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Hyponatremia, cerebral edema, and noncardiogenic pulmonary edema in marathon runners

Hyponatremia, cerebral edema, and noncardiogenic pulmonary edema in marathon runners

Annals of Internal Medicine 132(9): 711-714

Background: Noncardiogenic pulmonary edema is often associated with increased intracranial pressure and can be the initial manifestation of hyponatremic encephalopathy. Marathon runners tend to develop conditions that lead to hyponatremia. Objective: To describe the development and treatment of noncardiogenic pulmonary edema in marathon runners that was associated with hyponatremic encephalopathy. Design: Case series. Setting: One university hospital and two community hospitals. Patients: Seven healthy marathon runners who had a history of nonsteroidal anti-inflammatory drug use. The runners collapsed after competing in a marathon and were hospitalized with pulmonary edema. Measurements: Plasma sodium levels, chest radiograph, electrocardiogram, cardiac enzyme levels, and magnetic resonance imaging or computed tomographic scans of the brain. Results: Patients had nausea, emesis, and obtundation. The mean (+-SD) plasma sodium level was 121 +- 3 mmol/L, and oxygen saturation was less than 70%. Electrocardiograms and echocardiograms were normal. Chest radiographs showed pulmonary edema with a normal heart. Creatine phosphokinase-MB bands, troponin levels, and pulmonary wedge pressure were not elevated. Scanning of the brain showed cerebral edema. All patients were intubated and mechanically ventilated. Treatment with intravenous NaCl, 514 mmol/L, increased plasma sodium levels by 10 mmol/L in 12 hours. Pulmonary and cerebral edema resolved as the sodium level increased. One patient had unsuspected hyponatremic encephalopathy and died of cardiopulmonary arrest caused by brainstem herniation. All six treated patients recovered and were well after 1 year of follow-up. Conclusions: In healthy marathon runners, noncardiogenic pulmonary edema can be associated with hyponatremic encephalopathy. The condition may be fatal if undiagnosed and can be successfully treated with hypertonic NaCl.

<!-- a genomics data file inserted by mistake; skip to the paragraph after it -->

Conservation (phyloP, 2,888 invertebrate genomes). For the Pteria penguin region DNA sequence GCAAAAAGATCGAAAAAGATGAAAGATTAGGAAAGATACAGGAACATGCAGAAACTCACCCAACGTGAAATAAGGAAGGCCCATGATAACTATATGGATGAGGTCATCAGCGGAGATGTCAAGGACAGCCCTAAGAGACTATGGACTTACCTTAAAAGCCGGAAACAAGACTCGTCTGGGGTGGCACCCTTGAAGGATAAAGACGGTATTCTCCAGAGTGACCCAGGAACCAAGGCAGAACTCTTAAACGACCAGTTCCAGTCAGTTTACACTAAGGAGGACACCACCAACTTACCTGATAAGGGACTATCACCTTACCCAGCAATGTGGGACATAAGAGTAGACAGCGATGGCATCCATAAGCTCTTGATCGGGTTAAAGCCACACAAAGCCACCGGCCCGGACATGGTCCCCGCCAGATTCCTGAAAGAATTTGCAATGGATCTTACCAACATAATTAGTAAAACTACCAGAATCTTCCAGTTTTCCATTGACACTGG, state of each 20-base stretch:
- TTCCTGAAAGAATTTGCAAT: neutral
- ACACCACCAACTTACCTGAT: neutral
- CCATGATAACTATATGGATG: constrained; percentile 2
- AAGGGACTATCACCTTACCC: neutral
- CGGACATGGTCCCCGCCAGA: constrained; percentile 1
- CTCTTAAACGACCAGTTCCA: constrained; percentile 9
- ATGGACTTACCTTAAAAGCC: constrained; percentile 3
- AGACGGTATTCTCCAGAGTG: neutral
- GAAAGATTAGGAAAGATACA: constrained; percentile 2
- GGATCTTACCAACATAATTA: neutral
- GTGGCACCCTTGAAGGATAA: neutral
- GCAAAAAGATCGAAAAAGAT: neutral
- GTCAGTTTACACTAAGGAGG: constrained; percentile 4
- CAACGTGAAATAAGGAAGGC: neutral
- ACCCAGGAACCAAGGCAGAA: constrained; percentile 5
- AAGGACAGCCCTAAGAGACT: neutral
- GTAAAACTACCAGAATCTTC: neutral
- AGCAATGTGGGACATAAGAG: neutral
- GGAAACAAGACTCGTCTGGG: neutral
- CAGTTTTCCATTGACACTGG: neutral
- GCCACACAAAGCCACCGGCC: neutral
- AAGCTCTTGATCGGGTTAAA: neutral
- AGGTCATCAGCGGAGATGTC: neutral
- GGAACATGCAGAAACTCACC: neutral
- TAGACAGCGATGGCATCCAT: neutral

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Accession: 010774953

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PMID: 10787364

DOI: 10.7326/0003-4819-132-9-200005020-00005

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